The second question is also not whether god exists – it’s what entity you mean when you say god. If we’re discussing whether it’s possible for such an entity to exist in the first place then to be fair we should consider any god, or every god. It’s just as possible for Odin to exist as for Yahweh or Krishna or Ra or Zeus. Any argument which can be made for the existence of God can be made for the existence of The Morrigan and Aphrodite and Inanna. The same could also be said for the existence of all gods simultaneously. Edging even further out on this metaphorical branch, you could then include what gods we might create from our own beliefs – and are they not just as real when they so influence our actions? But I won’t spoil the plot of American Gods by expanding on that topic here. Besides, you capitalized God, so perhaps you mean the Christian god. Do you mean him and only him, though, or do you also include Yahweh and Allah who share so many remarkable similarities? See, the question isn’t so straightforward. Yet, once more for simplicity’s sake, let’s assume you meant the Christian god. Let’s be honest, other possibilities probably didn’t cross your mind – or, having crossed it, were quickly dismissed due to the western-centric view that, well, of course THOSE gods wouldn’t exist. So we’ll agree we’re discussing Christianity’s God who created the world in seven days, did the flood, all of that. Now we can move on.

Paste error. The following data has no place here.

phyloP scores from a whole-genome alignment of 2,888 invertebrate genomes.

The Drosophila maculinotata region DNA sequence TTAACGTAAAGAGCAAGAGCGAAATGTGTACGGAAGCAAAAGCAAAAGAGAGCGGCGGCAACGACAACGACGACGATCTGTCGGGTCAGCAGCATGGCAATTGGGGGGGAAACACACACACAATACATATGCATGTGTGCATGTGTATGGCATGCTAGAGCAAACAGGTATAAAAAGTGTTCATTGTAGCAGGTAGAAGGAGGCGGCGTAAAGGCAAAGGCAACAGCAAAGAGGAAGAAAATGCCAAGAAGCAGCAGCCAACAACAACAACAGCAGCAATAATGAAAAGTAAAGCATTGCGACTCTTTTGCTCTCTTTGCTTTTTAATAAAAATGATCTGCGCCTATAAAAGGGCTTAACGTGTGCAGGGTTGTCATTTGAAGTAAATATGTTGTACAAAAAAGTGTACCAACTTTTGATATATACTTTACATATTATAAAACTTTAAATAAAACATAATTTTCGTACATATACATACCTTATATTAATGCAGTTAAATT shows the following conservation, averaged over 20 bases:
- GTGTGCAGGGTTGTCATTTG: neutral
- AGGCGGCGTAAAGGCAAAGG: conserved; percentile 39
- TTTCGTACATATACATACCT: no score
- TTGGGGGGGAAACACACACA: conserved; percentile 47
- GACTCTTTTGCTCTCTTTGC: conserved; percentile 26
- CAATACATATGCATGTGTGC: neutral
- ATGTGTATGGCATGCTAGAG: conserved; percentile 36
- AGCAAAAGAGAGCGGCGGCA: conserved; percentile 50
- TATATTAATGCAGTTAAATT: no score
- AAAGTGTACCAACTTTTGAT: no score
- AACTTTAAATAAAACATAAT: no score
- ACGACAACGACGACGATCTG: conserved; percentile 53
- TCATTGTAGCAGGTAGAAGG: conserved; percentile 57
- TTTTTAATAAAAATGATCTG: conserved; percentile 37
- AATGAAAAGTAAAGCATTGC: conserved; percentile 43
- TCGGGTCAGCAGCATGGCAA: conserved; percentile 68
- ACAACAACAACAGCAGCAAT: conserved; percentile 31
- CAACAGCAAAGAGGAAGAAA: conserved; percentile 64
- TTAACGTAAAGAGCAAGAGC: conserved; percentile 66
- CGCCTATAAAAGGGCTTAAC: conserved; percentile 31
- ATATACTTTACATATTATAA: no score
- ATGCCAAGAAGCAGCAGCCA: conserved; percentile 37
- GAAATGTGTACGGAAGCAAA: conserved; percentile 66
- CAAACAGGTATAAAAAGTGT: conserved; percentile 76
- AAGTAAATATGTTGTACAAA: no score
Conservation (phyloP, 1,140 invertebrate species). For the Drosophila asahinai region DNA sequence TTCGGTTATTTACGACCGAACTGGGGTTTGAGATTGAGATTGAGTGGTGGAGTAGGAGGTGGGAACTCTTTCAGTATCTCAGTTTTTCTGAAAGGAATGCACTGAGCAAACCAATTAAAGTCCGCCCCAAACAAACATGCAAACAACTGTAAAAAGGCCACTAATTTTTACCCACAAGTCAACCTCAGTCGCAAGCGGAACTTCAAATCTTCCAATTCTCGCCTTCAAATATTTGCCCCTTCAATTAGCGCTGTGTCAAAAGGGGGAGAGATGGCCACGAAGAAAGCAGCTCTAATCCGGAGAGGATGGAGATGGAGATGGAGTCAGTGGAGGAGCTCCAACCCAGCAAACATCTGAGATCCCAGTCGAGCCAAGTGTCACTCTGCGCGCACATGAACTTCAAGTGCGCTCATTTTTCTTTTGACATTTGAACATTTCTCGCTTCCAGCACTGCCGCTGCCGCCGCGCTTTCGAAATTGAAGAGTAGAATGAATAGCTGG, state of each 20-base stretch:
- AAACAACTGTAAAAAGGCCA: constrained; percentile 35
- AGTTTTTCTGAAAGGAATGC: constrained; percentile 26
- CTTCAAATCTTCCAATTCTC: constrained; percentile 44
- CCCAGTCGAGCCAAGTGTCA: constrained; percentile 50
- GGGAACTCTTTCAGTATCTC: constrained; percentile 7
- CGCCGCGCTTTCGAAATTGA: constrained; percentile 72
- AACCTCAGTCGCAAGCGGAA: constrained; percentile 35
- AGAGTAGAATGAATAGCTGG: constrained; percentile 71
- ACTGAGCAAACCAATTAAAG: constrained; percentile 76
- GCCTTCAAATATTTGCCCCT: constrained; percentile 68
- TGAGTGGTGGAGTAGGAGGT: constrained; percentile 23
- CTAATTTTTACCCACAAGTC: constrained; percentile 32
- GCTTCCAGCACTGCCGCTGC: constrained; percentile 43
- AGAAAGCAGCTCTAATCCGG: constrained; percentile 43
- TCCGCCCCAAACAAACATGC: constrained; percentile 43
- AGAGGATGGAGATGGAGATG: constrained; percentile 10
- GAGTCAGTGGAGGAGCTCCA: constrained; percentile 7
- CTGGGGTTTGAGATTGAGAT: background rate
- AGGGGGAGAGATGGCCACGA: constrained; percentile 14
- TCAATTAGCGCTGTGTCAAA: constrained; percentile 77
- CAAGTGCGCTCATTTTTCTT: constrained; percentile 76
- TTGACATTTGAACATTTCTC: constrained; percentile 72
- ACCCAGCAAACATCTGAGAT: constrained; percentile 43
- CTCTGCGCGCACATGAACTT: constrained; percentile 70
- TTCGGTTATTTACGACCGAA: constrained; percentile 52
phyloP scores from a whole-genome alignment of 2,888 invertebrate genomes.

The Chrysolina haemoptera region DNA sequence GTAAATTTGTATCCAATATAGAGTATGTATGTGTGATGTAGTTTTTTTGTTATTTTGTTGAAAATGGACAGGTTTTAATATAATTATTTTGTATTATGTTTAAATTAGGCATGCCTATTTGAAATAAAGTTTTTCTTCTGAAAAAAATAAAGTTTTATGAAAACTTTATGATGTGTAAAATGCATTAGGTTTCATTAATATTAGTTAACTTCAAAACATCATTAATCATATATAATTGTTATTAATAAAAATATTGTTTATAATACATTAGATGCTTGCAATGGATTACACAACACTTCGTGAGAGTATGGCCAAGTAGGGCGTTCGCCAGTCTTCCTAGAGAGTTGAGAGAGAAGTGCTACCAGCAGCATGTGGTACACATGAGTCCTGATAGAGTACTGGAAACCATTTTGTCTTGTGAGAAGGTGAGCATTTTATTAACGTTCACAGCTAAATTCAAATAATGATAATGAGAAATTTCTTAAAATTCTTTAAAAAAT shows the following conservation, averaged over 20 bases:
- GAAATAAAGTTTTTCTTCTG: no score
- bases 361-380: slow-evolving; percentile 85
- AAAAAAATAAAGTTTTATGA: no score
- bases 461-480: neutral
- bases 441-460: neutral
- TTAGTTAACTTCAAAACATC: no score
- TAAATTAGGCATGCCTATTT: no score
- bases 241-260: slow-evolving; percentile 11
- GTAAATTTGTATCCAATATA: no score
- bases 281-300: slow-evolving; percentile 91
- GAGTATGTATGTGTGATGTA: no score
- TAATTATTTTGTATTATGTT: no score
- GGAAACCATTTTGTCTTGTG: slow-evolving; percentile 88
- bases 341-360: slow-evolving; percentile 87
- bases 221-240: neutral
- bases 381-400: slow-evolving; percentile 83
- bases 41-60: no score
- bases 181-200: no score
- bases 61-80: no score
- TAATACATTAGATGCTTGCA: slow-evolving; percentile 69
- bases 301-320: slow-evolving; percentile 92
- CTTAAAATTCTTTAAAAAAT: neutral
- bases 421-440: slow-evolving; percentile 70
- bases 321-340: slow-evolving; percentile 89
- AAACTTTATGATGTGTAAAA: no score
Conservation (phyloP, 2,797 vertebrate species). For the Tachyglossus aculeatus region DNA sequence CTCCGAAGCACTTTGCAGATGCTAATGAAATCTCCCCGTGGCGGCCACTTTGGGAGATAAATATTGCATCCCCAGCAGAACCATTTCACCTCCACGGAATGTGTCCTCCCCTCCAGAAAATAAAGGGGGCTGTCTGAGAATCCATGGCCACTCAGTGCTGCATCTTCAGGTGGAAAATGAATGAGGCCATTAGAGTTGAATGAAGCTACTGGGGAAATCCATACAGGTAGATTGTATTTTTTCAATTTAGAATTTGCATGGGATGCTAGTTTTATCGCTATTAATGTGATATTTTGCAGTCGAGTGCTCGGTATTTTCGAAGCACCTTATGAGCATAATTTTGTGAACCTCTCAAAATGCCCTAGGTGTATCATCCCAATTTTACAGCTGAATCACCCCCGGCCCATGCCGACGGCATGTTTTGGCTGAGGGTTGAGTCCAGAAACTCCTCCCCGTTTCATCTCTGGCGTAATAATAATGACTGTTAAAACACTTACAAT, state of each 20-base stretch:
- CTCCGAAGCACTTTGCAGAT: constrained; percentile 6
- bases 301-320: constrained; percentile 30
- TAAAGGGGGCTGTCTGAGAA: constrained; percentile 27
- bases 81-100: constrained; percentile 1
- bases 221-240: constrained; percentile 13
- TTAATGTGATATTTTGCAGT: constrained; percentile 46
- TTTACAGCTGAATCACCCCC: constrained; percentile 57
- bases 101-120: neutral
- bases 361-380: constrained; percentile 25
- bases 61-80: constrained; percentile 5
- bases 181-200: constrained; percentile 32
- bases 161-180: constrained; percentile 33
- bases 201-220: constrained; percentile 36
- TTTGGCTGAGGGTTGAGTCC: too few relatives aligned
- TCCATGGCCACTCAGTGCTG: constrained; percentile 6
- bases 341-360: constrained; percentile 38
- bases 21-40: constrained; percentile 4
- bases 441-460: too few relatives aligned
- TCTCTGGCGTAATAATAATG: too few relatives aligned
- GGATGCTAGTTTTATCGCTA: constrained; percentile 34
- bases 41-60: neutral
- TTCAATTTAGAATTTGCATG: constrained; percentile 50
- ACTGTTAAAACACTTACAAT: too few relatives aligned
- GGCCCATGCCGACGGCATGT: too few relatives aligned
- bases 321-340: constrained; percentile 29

The third question is, I suppose, whether the extremely specific concept and identity of God we’ve chosen to debate exists. But before that, I think there’s one last question to consider: is it ethical to ask students to answer a question like “does God exist” in such a public forum? Can the debate over such a personal topic, one which may risk alienating or even endangering certain individuals, really be considered ethical when you’re also requiring them to participate for a grade? Sure, a person too uncomfortable to share their personal views could lie, or stick to safe comments and vague arguments, but that’s not the point. The point is that, given the complete impossibility of ever proving with concrete evidence that this particular God exists (and exists in the manner that we have come to expect), choosing this topic for a class discussion feels purposefully antagonistic.
(At this point I lost steam because everything I tried to write after that was probably too combative for my friend to submit for her assignment, but I think you get my drift.)
Sometimes I’m so envious of Christians in America. What does it feel like to be part of the dominant religion, I wonder? To see evidence of your faith everywhere, even in completely secular environments? What is it like to know everyone around you has at least a rudimentary understanding of your beliefs – your gods, your morals, your holy books and the stories therein – or to have your holy days treated as national holidays? I yearn for that total cultural saturation and the confidence, the validation, it must instill. No hiding. No lying. No fear of being ridiculed or attacked or simply dismissed. Do they understand how lucky they are, how unique their experience actually is? If I woke up tomorrow to a world where my gods were not only well known but celebrated and respected, I would never take it for granted. I would feel blessed every day I could express my beliefs without any hesitation, let alone worship in a temple or celebrate holy days with others who believe as I do. It’s hard to even imagine that freedom. What a gift!